Primary & Growing Primary Communities: Drop Off and Pick Up edition.
One of the most critical learning outcomes in a Montessori environment is independence and confidence. Here are our top 7 tips for Drop Off/Pick Up that encourage independence:
TIP 1: Send positive vibes. Before going to school, remind your child that school is an exciting new experience. Include a friendly note (if your child can read) or a familiar picture in their lunch bag. Drive by before the first day and talk about what will happen. We have our Meet and Greet coming up!
TIP 2: Model social graces. It is important to say goodbye and hello to your child during drop off/pick up. These pleasantries mark a transition from home to school as well as model good social behaviors. We will prompt your child to do the same as part of our Grace and Courtesy Lessons in our Montessori Peace Curriculum. Our culture of community and caring will help you support this as well.
TIP 3: Try to arrive on time. Tardiness can create anxiety for children. Late arrival hampers a child’s ability to establish a constructive cycle of activity and can interrupt the flow of the classroom. They also miss opportunities for leadership in the classroom. If you are running late, please let us know. Our academic day begins at 9am.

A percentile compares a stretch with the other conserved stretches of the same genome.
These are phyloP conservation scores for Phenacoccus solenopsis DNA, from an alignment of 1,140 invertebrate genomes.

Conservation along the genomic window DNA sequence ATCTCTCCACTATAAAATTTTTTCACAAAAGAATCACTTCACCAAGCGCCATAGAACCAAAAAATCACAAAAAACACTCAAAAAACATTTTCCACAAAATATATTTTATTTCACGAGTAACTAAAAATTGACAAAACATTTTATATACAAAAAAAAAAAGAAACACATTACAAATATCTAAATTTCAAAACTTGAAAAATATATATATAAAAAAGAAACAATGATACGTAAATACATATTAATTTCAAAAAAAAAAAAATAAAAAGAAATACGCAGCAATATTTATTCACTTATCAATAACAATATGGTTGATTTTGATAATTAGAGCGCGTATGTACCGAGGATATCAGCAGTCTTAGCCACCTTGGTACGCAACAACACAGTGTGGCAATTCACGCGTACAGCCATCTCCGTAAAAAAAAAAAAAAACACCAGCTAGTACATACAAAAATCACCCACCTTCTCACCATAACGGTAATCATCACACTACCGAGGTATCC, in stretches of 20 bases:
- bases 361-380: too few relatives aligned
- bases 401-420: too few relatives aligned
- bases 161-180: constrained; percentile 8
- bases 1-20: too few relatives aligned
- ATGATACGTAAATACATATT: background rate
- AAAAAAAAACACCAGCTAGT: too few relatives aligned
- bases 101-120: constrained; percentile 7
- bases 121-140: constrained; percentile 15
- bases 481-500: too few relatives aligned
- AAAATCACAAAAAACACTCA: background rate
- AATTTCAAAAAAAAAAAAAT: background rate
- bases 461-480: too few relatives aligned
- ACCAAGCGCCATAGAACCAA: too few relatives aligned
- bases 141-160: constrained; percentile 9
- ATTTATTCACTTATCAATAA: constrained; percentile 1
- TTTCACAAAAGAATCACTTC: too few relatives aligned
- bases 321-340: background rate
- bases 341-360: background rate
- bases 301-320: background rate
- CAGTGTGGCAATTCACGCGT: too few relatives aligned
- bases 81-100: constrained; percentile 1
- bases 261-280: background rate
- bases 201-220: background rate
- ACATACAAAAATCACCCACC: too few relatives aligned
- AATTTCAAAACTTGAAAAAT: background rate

TIP 4: Be quick and cheerful. We recommend a prompt drop off and pick up. Lengthy drop off/pick up can cause confusion and anxiety and disrupt other children in the classroom. Allow your child to walk independently into their classroom.
TIP 5: Do not walk into the classroom unless necessary. Our primary classrooms are designed for independence building, we want your child to feel confident that they can do it themselves. Have your child, when able, carry his/her belongs into the classroom. This may take a few weeks, but it is our goal to see your child confidently do this.
TIP 6: Greet your child respectfully. We recommend giving your child your full/undivided attention. Phones can be a distraction when greeting your child. Meet your child’s enthusiasm to see you with a calm voice. The magic of the Montessori classroom as well as our culture curriculum covers respectful communication within our community.
TIP 7: Engage your child about their school. Help your child open up about learning by asking good questions. Avoid open-ended questions like: What did you do in school today? Ask specific questions requiring reflection such as: What made you laugh today?; Did anyone wear a funny t-shirt?; What is a good thing that happened at school today?; What did you learn in practical life today? Use tadpoles – our communication tool to see photos as a window into their day.